Facebook may be sharing our “emotional states” to advertisers, and here’s why that’s not okay
Whenever we log onto Facebook, it always seems like the ads are specially designed ~just~ for us. This is because a lot of companies tailor ads directly to you, based on the things you like. While targeted ads are nothing new, a leaked document about Facebook moods and marketing just revealed something very disappointing.
According to the memo, Facebook either shared data or discussed plans to share data regarding the emotional states of teens using the site so that marketing campaigns could narrow in on their target audience — specifically, vulnerable teens who might be feeling distressed or unworthy. This is seriously uncool.
According to Consumerist, “The document apparently outlines an array of teenagers’ emotional states that the company claims it can target based on how kids are using the service, including, 'anxious,' 'defeated,' 'insecure,' 'overwhelmed,' 'stressed,' and 'worthless,' among other negative emotions.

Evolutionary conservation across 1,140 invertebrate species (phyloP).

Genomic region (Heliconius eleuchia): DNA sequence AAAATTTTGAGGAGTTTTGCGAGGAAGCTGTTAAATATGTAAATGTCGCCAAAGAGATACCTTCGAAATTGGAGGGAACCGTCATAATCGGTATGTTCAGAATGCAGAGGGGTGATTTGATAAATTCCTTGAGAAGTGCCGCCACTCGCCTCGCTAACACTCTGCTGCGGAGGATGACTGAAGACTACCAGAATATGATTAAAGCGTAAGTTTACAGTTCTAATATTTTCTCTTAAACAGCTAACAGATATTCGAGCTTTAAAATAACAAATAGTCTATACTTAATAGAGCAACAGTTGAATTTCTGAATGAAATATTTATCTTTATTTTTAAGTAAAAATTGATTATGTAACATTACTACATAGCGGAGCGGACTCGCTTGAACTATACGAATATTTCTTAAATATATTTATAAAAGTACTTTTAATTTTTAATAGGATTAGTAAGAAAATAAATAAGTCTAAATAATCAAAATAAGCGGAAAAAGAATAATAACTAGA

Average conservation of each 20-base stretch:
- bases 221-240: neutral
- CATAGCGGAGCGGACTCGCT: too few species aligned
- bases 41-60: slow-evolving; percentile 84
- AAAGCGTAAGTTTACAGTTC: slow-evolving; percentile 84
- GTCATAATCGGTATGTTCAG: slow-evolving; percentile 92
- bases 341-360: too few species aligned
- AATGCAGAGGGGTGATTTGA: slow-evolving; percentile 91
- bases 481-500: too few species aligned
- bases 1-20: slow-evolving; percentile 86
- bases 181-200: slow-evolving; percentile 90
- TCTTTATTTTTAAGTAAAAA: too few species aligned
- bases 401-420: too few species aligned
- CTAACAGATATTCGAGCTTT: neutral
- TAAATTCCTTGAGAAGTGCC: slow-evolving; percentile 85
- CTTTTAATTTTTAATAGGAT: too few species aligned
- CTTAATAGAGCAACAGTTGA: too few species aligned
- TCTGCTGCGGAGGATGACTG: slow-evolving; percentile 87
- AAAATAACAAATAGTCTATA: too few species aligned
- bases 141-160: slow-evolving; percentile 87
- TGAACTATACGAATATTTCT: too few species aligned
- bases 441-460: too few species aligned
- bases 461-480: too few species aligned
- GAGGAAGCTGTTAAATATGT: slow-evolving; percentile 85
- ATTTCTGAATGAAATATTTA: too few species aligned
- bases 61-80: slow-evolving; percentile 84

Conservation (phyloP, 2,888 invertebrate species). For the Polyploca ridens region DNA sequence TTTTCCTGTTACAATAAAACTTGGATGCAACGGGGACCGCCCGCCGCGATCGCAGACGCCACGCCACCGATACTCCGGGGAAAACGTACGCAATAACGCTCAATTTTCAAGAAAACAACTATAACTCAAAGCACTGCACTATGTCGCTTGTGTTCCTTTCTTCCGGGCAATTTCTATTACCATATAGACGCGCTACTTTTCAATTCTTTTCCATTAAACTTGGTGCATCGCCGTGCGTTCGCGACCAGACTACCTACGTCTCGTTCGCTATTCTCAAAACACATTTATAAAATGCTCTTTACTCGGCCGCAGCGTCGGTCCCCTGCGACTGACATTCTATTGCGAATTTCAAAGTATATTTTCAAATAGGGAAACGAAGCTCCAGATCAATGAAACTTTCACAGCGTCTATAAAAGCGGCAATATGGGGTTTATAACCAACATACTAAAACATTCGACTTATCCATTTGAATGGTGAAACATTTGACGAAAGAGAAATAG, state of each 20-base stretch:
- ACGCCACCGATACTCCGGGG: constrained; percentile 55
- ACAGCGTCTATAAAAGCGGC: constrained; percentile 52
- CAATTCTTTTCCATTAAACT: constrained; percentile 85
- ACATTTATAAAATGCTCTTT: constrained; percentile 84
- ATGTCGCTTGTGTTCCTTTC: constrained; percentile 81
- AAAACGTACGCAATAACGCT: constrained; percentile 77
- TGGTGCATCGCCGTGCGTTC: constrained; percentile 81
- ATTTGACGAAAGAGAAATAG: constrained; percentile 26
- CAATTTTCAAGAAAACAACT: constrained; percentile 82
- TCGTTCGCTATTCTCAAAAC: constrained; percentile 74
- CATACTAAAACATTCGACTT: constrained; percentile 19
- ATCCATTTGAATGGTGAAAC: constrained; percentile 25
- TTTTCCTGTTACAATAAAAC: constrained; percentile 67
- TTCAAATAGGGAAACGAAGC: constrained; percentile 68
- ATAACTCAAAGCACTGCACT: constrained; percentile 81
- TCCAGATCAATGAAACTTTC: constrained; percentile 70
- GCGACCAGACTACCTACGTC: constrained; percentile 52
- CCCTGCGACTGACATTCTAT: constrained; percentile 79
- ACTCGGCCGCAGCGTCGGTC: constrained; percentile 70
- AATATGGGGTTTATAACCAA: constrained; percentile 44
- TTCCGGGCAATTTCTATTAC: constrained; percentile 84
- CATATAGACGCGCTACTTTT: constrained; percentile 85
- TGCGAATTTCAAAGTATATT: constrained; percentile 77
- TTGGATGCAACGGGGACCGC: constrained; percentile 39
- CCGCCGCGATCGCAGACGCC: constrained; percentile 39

This is dangerous for so many reasons. For starters, it’s preying on a demographic that is incredibly vulnerable and easily influenced. Teens are more likely to be taken in by extreme diets and other “quick and easy problem solvers” simply because of their age and experience level (not to mention the extreme pressure to fit in).
It’s also a massive betrayal of trust to the millions of people using Facebook to share their feelings. While we’ve probably all rolled our eyes at some time or another at a chronic over-sharer, the site is a legitimate place for people to vent and reach out for emotional support. Capitalizing on that is not okay.
Facebook has apologized for the memo leak and claims that the company never used the data collected — and doesn’t plan to start.
Needless to say, we hope Facebook stays true to their word and that the extreme public backlash to this news reminds them that they never should have considered the endeavor in the first place.